This dish will give you so many things:
- Introduction to the alleged trendy Romesco
- A super speedy weeknight dinner
- The feeling that you are SO FANCY when you plate it
I am not the artistic one in my family, not by a long shot. Our house is decorated with lovely paintings from my grandma. My sister sketches to relieves stress. My husband has taught art classes. I sort of just plop things together and hope for the best, and Christopher will surreptitiously rearrange it.
This dish, however, made me feel SO FANCY. My first inclination was to serve the pork tenderloin in slices, with the Romesco just on the side. But all by itself, the Romesco was not visually appealing. So after asking myself What Would Martha Do? (WWMD, not sure why this isn’t a bracelet yet), I plated the sliced pork tenderloin on top of the Romesco and arranged the salad on top. It probably wouldn’t win me first place on MasterChef, but hey, baby steps.
This is a really simple dish. The pork tenderloin is browned on the stovetop then roasted in the oven, with a dash of salt and pepper. The watercress and roasted carrots are tossed with a little red wine vinegar to make a speedy salad.
The real star of this dish is the Romesco, a Spanish answer to pesto. Bon Appétit declared it was currently trendy, and I see no reason to disagree with them. Traditional Romesco is a red-pepper based sauce pureed with nuts and garlic. Bon Appétit subs in roasted carrots for the red peppers to make a slightly sweet, nutty spread with a kick from the raw garlic and red pepper flakes.
If you decide to be SO FANCY and make this, do not be alarmed when you are not blown away with joy by the Romesco on its own, or you nibble a bit of watercress and think “this tastes like the Fresh Rain scent if you put it in a leaf and I’m not sure how I feel about it.” Once everything is on the plate and you take a bite of the juicy, salted pork with the sweet, nutty bite of the Romesco with just a hint of fresh spice from the watercress, you will realize it has all come together beautifully. And you will feel SO fancy.
Bon Appétit, April 2014
Roast Pork Tenderloin with Carrot Romesco
Serves 4 (ALLISON’S NOTE – I know it says four, but this really serves 2.5. If you had crusty bread on the side it would probably serve 3ish).
- Pine nuts can be pricey. I had a few in my freezer, but greatly overestimated how many I had (a tablespoon) and had to sub in walnuts. I’ve done walnuts in pesto before without an issue, and it turned out just fine.
- The Romesco gets better the longer it sits, and tasted delicious the next day on a wasa cracker with avocado. Although I got a REALLY weird look from a coworker who thought I had just spread peanut butter on a cracker and topped it with avocado and lemon.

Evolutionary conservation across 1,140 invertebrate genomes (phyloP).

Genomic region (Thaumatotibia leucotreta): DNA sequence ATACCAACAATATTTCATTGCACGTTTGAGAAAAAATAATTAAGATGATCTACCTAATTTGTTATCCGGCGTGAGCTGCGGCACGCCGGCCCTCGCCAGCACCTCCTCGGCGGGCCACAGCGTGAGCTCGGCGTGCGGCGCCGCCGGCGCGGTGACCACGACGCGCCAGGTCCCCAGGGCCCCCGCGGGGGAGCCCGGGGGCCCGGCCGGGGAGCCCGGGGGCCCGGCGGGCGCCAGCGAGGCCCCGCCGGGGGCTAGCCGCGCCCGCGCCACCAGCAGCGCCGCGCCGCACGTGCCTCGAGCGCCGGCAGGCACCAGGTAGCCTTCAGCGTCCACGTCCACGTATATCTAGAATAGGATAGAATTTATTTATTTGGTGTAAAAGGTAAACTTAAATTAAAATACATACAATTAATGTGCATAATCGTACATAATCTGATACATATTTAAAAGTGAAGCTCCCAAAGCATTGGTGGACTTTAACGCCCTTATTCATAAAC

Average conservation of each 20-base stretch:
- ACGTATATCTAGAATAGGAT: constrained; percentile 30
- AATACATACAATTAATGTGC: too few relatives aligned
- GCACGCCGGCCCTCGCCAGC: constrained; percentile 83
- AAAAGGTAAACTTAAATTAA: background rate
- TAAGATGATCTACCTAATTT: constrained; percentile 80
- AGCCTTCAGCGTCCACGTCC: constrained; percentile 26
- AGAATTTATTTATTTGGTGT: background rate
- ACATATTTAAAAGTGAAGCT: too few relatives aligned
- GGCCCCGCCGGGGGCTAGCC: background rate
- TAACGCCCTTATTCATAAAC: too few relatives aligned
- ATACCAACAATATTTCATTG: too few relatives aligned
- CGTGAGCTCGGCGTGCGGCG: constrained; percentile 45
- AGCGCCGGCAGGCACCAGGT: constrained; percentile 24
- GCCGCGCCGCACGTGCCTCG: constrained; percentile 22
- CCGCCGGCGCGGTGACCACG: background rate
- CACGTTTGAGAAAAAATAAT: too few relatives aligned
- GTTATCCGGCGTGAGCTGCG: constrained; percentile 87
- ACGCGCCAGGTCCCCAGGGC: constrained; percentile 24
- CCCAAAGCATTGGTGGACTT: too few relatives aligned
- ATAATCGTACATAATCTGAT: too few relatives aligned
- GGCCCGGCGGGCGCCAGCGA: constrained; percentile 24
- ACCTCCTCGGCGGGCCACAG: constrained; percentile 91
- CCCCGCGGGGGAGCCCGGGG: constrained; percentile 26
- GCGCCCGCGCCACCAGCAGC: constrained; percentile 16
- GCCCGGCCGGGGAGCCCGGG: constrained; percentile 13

- My food processor didn’t handle the small amounts of ingredients well, merely sending the pine nuts on a merry circular journey without chopping them, so I used my immersion blender to make a smoother puree.
- ¼ cup pine nuts
- 1½ pound small carrots, peeled, halved lengthwise if larger
- 5 tablespoons olive oil, divided
- Kosher salt and freshly ground black pepper
- 1 large pork tenderloin (about 1½ lb.)
- 1 small garlic clove, finely grated (Allison’s note: I DID NOT DO THIS. I just tossed it in the food processor whole).
- 1 tsp Aleppo pepper or ½ tsp. crushed red pepper flakes
- 2 tablespoons red wine vinegar, divided
- 2 cups spicy greens (such as watercress or baby mustard)
- Preheat oven to 350°. Toast pine nuts on a rimmed baking sheet, tossing occasionally, until golden brown, 8–10 minutes; let cool.
- Increase temperature to 450°. Toss carrots with 1 Tbsp. oil on another rimmed baking sheet; season with salt and black pepper. Roast, tossing occasionally, until softened and browned, 15–20 minutes; let cool slightly.
- Meanwhile, heat 1 Tbsp. oil in a large ovenproof skillet over medium-high heat. Season pork with salt and black pepper and cook, turning occasionally, until golden brown, 10–15 minutes. Transfer skillet to oven and roast pork until a thermometer inserted into thickest portion registers 145°, 8–10 minutes. Let rest 5 minutes before slicing.
- Pulse pine nuts, garlic, and remaining 3 Tbsp. oil in a food processor to a coarse paste. Add Aleppo pepper, one-fourth of carrots, 1 Tbsp. vinegar, and 1 Tbsp. water. Process, adding more water as needed, to a coarse purée; season romesco with salt, black pepper, and more vinegar, if desired.
- Toss greens with remaining carrots and remaining 1 Tbsp. vinegar in a large bowl; season with salt and black pepper. Serve pork with romesco and salad.